Fund raising boost for The University of Manchester
10 Feb 2012
The UK’s leading technology investment manager MTI has confirmed it is actively fundraising for the world’s largest unquoted investment fund dedicated to university spin-outs.
The Orion Fund is a partnership with The University of Manchester I3 (UMI3) Limited, through its Technology Transfer Office, UMIP, along with two other top UK universities that commercialise technology research1.
The late seed Fund will have privileged sight of spin-out deal flow from UMIP, ERI of the University of Edinburgh and UCL Business PLC of University College London.
The Orion Fund, the largest fund raise for a fund of its kind in the UK2, will also invest with additional top Universities, building on MTI’s relationships with Oxford and Cambridge amongst others.
This follows MTI’s successful experience with its UMIP Premier Fund, the £32million Fund in partnership with the University of Manchester.
The UMIP Premier Fund has invested to date in spin-outs from Manchester, Oxford and Southampton, including, from Manchester, five graphene projects.
In addition there are 12 strong technology growth companies and eighteen Proof of Principle investments in its portfolio.
In common with the UMIP Premier Fund, the Orion Fund will feature MTI’s unique Proof of Principle investment programme (PoP). PoP provides pre-seed funding to develop promising technology with the potential for commercialisation.
Clive Rowland, CEO of UMI3 said: “This is a very exciting opportunity to develop on a bigger scale the effective model of bringing the capital markets onto the campus which we developed with MTI Partners through the UMIP Premier Fund.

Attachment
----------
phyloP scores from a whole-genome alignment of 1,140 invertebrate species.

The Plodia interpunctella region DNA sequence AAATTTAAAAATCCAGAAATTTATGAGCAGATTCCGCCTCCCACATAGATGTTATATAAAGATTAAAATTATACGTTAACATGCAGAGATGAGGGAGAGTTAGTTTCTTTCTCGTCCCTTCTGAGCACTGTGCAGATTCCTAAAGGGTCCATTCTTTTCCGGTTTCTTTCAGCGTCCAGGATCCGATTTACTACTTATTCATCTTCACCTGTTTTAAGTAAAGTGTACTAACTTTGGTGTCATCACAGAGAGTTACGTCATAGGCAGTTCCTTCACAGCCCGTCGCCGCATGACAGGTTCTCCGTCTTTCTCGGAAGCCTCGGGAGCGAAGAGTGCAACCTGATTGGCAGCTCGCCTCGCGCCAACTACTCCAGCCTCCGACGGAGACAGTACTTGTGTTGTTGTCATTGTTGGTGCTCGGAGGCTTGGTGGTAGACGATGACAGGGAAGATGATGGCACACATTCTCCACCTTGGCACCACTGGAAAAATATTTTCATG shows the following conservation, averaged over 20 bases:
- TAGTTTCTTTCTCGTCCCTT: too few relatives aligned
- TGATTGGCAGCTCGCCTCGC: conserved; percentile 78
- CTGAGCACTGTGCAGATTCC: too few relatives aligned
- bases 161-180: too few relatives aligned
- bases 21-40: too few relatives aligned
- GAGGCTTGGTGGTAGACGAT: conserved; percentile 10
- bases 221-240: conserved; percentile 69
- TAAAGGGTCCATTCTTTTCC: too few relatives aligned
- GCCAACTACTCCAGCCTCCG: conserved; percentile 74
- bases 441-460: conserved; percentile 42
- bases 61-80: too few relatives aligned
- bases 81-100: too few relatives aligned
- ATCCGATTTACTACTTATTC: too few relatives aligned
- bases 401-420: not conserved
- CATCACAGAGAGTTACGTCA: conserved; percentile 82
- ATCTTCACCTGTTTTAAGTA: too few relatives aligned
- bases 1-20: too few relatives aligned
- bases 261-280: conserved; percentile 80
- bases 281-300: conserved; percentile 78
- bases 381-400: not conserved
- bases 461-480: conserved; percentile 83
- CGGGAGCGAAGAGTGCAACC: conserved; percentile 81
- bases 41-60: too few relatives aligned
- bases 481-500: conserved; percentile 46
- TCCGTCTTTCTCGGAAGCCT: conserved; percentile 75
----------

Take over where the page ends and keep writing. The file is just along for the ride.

“One of the stand-out features of MTI is the willingness to get directly involved in shaping up new start technology businesses and to provide productive introductions to mentors and clients and to get some pace into our projects.
“It's a challenging environment for investors in which to get comfortable. The complexity and immense range of the cutting edge technologies, and the associated early stage risks can be daunting but the financial rewards for investors, and also the reputation for the universities, can be very attractive. It's worked well at Manchester, for four years now. I'm very much looking forward to working with my colleagues at Edinburgh and UCL.”
1Source: Times Higher Education World University Rankings 2011-2012: http://www.timeshighereducation.co.uk/world-university-rankings/
2 On successful closing at the target end of the range of £100-150m